Alan Wildes

Alan Wildes

THE question; “Is it worth it?”

This year’s Easter offering is going to be different for many churches because they are going to do what I am suggesting; Give the ENTIRE offering away!

Read my previous posts on this for context and to make sure that I am not crazy.  January 29 post.  January 30 post.

So as the senior leader of the church or a lay leader of the church you think this is a good idea and you want to do it.  What are the next steps?

Brainstorm about where you would like to see the offering go.

  • What ministry would benefit from the offering the most?
  • Should it be a local ministry?
  • Should it be a ministry in our church?
  • Should it be a nationally recognized organization?

Here’s a check list you should utilize when determining where the offering should go.  Make sure:

  1. You choose ONE ministry.  The temptation will be to spread the money around to various ministries to avoid conflict in the congregation and hurting feelings.  If you are worried about conflict and hurting feelings then please do not try to do this offering.  You have bigger fish to fry.
  2. The ministry’s mission is easy to explain and understand.  The less moving parts the better.
  3. The ministry will affect lives of people outside the walls of your church.  People visiting your church will not want to give to something that is going to benefit the people who are members of the church.  (That’s the main reason they don’t want to give in the first place.)
  4. The ministry’s mission has broad appeal.  For example; children’s ministries appeal to people from all generations as do ministries that help build fresh water wells around the globe.
  5. The ministry you choose lines up with your church’s vision and mission statement.  Stay on point.
  6. The ministry is not controversial.  I completely embrace the idea of getting our people out of their comfort zones.  However, this is not the time or the place.

Once you have a ministry in mind (not a final decision) you have to tell the leadership about the idea.  If you are the senior leader you have to get buy in from your leadership team.  If you are a lay leader you have to talk to the senior leader first to get buy in and then present the idea to the leadership team.  (This is going to work best if the senior leader is excited about it and is willing to promote it.)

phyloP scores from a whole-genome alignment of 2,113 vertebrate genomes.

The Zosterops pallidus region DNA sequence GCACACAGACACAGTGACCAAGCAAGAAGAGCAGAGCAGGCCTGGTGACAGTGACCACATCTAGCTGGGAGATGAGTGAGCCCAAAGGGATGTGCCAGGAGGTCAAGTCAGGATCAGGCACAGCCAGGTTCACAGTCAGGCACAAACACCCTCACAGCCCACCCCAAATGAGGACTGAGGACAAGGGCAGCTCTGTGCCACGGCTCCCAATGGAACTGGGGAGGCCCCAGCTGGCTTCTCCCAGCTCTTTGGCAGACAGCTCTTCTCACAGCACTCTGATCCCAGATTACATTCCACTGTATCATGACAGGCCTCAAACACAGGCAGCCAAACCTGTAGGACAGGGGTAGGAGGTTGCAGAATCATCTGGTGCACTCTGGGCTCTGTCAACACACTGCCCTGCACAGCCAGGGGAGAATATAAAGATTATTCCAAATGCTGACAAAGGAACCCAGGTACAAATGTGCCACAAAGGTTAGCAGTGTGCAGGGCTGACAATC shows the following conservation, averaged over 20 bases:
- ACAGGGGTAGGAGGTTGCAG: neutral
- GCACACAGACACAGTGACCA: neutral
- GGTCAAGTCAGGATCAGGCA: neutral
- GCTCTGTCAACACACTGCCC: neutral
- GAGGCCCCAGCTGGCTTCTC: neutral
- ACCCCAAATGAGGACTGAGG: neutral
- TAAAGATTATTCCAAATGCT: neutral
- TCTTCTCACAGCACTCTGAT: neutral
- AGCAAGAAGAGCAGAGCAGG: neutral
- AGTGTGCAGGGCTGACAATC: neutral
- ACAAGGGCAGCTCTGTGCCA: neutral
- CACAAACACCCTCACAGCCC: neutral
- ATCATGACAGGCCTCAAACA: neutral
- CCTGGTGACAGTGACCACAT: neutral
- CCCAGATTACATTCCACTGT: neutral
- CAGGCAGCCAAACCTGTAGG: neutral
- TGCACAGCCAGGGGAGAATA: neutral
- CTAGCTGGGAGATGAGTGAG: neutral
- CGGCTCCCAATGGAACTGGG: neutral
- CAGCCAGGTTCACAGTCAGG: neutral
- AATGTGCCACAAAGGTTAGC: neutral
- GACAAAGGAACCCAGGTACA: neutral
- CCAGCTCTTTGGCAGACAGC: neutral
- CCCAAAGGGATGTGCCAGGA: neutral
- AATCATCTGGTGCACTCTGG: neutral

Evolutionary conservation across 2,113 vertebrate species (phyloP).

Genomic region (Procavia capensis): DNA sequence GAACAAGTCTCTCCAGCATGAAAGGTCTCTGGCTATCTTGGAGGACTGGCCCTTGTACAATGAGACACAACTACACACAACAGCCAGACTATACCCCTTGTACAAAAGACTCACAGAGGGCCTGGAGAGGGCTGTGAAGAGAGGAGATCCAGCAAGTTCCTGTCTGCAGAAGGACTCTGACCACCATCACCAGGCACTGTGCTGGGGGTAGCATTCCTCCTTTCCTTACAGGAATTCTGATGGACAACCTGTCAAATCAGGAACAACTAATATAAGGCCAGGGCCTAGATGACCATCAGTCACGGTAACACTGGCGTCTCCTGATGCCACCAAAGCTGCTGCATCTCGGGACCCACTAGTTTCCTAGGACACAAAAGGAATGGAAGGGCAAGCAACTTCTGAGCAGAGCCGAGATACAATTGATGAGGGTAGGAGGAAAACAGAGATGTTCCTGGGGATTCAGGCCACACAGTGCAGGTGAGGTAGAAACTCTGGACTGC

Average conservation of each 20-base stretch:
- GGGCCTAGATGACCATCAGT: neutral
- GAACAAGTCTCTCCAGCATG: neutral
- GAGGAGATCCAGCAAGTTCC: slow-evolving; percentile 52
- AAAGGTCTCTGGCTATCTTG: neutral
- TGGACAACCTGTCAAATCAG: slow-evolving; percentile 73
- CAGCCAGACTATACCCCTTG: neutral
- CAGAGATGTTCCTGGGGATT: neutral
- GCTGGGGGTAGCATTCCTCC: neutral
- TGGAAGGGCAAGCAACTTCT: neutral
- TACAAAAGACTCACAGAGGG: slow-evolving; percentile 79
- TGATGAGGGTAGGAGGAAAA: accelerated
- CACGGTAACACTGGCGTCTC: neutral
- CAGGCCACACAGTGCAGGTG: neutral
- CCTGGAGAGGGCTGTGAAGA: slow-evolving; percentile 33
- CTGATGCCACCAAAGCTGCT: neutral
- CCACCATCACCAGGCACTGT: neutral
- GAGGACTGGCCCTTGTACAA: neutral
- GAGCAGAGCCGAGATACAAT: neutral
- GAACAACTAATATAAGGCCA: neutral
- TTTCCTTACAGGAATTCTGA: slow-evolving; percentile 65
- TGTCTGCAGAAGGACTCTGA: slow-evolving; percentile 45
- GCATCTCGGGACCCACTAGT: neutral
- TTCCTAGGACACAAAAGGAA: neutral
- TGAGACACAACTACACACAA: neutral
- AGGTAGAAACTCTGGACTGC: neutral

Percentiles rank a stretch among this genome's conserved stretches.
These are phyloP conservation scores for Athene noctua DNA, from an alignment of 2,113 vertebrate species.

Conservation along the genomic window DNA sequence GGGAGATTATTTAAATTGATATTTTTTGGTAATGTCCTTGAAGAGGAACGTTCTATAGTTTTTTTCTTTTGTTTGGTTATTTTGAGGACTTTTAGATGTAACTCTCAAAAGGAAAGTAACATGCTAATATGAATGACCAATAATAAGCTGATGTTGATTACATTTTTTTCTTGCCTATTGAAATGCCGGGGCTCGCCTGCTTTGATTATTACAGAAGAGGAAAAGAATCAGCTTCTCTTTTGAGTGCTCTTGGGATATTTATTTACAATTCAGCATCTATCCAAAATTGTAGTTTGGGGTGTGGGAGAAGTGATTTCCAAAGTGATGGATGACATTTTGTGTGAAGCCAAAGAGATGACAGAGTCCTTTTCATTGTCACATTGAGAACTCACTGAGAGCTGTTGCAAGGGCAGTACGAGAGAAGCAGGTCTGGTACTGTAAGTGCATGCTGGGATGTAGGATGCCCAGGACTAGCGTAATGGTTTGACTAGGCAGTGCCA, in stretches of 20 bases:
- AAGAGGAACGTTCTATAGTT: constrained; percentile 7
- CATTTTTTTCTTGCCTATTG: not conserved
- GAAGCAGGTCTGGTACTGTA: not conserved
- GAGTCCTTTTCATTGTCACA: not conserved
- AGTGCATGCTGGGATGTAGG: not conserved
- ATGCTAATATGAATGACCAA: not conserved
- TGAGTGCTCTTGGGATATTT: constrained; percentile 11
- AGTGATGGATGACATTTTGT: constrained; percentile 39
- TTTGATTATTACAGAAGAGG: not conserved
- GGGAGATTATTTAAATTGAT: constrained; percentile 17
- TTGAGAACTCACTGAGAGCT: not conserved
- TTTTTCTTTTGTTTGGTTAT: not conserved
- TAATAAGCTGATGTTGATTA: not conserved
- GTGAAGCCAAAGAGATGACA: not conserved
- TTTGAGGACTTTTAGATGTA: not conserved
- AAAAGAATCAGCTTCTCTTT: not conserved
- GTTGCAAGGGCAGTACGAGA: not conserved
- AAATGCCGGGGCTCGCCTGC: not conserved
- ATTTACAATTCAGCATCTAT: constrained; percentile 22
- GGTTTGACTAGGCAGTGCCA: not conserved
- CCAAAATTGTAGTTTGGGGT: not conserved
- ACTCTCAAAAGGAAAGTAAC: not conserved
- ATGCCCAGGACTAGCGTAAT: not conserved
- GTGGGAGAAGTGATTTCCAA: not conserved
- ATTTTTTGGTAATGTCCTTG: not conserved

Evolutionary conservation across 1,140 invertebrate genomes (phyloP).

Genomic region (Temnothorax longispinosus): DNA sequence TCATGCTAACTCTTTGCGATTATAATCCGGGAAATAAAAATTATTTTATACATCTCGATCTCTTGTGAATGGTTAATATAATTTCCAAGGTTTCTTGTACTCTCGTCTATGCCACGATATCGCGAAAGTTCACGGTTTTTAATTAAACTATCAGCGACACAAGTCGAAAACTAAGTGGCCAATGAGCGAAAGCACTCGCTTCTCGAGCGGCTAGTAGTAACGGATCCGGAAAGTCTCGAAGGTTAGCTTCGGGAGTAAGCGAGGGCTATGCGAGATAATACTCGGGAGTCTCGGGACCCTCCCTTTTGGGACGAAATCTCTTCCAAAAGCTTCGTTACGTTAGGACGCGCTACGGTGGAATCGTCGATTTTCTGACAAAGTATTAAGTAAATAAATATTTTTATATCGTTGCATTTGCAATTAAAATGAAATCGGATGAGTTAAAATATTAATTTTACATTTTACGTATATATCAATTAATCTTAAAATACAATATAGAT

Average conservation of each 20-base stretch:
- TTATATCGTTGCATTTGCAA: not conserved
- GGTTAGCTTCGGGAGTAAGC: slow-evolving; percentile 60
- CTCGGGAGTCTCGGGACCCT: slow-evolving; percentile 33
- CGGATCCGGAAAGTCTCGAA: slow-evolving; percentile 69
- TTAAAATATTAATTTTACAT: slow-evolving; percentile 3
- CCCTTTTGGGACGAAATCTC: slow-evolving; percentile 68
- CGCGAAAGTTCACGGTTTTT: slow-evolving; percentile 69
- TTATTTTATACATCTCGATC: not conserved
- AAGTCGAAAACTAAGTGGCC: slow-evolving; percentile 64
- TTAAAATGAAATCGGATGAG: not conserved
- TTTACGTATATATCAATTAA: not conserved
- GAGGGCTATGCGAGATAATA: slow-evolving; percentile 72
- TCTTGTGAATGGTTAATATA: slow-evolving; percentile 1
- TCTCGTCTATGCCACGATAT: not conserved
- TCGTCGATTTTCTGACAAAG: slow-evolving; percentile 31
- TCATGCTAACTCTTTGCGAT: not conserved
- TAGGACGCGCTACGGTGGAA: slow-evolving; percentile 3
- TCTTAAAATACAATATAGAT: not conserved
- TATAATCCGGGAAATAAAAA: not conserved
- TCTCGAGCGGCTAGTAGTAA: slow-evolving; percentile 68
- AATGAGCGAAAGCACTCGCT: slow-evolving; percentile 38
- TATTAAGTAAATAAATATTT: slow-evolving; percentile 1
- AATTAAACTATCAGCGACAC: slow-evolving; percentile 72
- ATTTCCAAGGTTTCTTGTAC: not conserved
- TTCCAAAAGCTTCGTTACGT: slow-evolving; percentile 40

The million dollar question (pun intended) is “How do I get the leadership team to agree to give one weeks’ offering away when we did not budget for this?”  How can we operate the church on 51 weeks’ worth of offerings when we budgeted for 52 weeks?

This is the crux of this giving opportunity.  This is where leaders can actually live out the words of ‘we have to have faith that God will provide.’  This is where the proverbial ‘rubber meets the road.’

As a leader you have to be able to answer the question “Why do this in the first place?” with conviction and ease.  I would respond by saying:

Easter is the Sunday we have the highest attendance.  We know that many who come will probably not ever come back; or at least on a regular basis.  For many in the congregation on Easter Sunday we have one shot to show them who we are and why we exist.  ‘We are faithful followers of Christ and our mission is to spread the Gospel and show people the love of God through our words AND actions.’  It takes money to do ministry so let’s not apologize for talking about money on Easter Sunday.  In fact let’s embrace the opportunity to invite everyone on Easter Sunday to make an investment in the Kingdom through this offering.  Why should we apologize for receiving money that will directly impact lives and show the recipients that people do care and God cares about them?

Back to the 52 week budget on 51 weeks’ worth of giving.  Your church is like most families in the church.  You have enough to do what God is calling you to do.  When times get tough or our financial situation changes we make decisions that allow the money we have to be enough to do what we need to do.  All of the leaders will have to be better stewards than they already are.

THE question is not can we do it, but is it worth it?

“God is looking for people through whom He can do the impossible…what a pity we plan only things we can do by ourselves.” A. W. Tozer

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